Wednesday, 17 April 2013

Made a start

We had something resembling a nice day on Monday so I was off to the local cheapy shops at Crostons Park - known to the rest of us as 'where B &Q is'.

We had been there last week and, as I was leaving Poundstretcher (no time to check it out properly), I had noticed fruit trees for £5.99.  In we went.  I bought a Bramley apple and a Braeburn and the thing I went for was a plum.  They were all suffering a bit from being in a shop for however long but the plum looked very unpromising   Being cheeky when I got to the till I asked if I could bring it back if it hadn't shown signs of life in a couple of months time.  The manager could see the problems that involved so asked if I wanted it for £3 and take my chances.  Sorted.  I also bought two more lots of potatoes.  I know one was Charlotte and think the other was Estima.  If you read this and rush off to do the same - nip into Home Bargains first as their seed spuds were reduced to 99p we discovered later.  I picked up some more veggie seeds in B & Q and we were off home for a quick sandwich and then to the lotty.

Ken and I spent about four hours there getting sorted. Here's the result.  This is the Bramley; the one behind is the plum and the Braeburn is by the other box.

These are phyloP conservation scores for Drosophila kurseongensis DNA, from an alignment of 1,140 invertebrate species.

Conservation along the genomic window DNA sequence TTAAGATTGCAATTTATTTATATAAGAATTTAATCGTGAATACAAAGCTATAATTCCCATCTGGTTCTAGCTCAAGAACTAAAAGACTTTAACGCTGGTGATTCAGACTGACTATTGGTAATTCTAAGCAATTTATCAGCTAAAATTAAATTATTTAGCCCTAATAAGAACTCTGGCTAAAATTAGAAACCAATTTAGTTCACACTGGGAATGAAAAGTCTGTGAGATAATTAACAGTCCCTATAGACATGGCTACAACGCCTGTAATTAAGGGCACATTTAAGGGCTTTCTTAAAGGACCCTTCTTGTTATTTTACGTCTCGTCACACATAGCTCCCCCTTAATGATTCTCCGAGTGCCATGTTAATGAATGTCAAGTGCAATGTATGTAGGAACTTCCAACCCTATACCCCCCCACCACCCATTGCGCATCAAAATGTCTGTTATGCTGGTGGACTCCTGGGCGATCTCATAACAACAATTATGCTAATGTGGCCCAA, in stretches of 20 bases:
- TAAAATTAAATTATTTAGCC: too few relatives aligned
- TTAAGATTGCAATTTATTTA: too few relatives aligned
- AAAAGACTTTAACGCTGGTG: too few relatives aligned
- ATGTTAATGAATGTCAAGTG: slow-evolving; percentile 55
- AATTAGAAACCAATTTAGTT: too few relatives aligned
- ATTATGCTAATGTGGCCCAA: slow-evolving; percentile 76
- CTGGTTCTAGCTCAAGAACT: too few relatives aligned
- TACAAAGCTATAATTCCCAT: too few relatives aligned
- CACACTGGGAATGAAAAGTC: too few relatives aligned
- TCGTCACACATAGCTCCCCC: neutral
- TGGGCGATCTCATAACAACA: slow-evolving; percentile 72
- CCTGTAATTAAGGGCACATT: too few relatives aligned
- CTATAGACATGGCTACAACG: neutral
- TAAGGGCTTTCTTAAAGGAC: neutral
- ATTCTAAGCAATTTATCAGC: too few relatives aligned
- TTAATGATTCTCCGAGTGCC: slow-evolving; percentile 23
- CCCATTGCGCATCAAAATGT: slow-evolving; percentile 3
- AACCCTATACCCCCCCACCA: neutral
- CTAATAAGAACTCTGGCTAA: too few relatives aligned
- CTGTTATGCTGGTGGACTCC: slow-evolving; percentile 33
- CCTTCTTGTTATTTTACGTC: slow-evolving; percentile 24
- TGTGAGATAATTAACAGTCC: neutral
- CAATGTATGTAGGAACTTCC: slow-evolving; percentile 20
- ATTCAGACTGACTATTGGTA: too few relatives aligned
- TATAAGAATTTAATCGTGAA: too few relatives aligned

I wasn't around at the beginning of getting this sorted but I do remember conversations about whether the soil is OK to plant in directly because of the site having been garages? Plus putting in trees or anything permanent needs to be considered as to where they should go and does everyone else agree?  I am in no rush and not bothered at all if they just stay in their pots.

The two apples probably won't do any good any way as they need a cox's for cross pollination.  Again I have a Marilyn theory that they may produce a few fruits without (???) and that's all the two of us want.  So these are in the lap of the Gods.

 This looks like a bomb site in this photo but it is actually the neatest of beds.  I bought some weed suppressant fabric and Ken laid down two strips of it to cover the whole bed.  You can get a roll (20m) for £3.99 in Home Goods and it will do three of these boxes.  My idea is that this is the strawberry and rhubarb bed so it might keep down the weeding and help keep the strawberries out of the dirt.  My concern is that when I watered them in, the fabric didn't seem to let the water through.  The blurb claims it not only does that but it also then goes on to stop a lot of the evaporation therefore keeping your beds moist.  It would be pretty useless if it didn't; maybe it will get better when the newness wears off.  The worst case scenario is that I have to take it off and bin it.  Not a big deal.  Meanwhile nineteen (one short!) ever-bearer strawberries are happily bedded in and the rhubarb is on order for delivery May/June.

This is my all and sundry box and my version of pea sticks.  Not exactly hazel trimmings but found on site and look as though they will do the job.  The concern is that they look like willow and they will therefore probably take root quite happily.  It is really easy to take and start cuttings of willow.  I am living in hopes the hard winter has killed them off and they just stand there and help out my peas.  I have also planted a row of cut and come again salad leaves, a row of radishes and a row of red spring onions.  The runner beans will go down the centre but it is too cold up here to get those in before the end of May, so short cropping salads can use the space for now.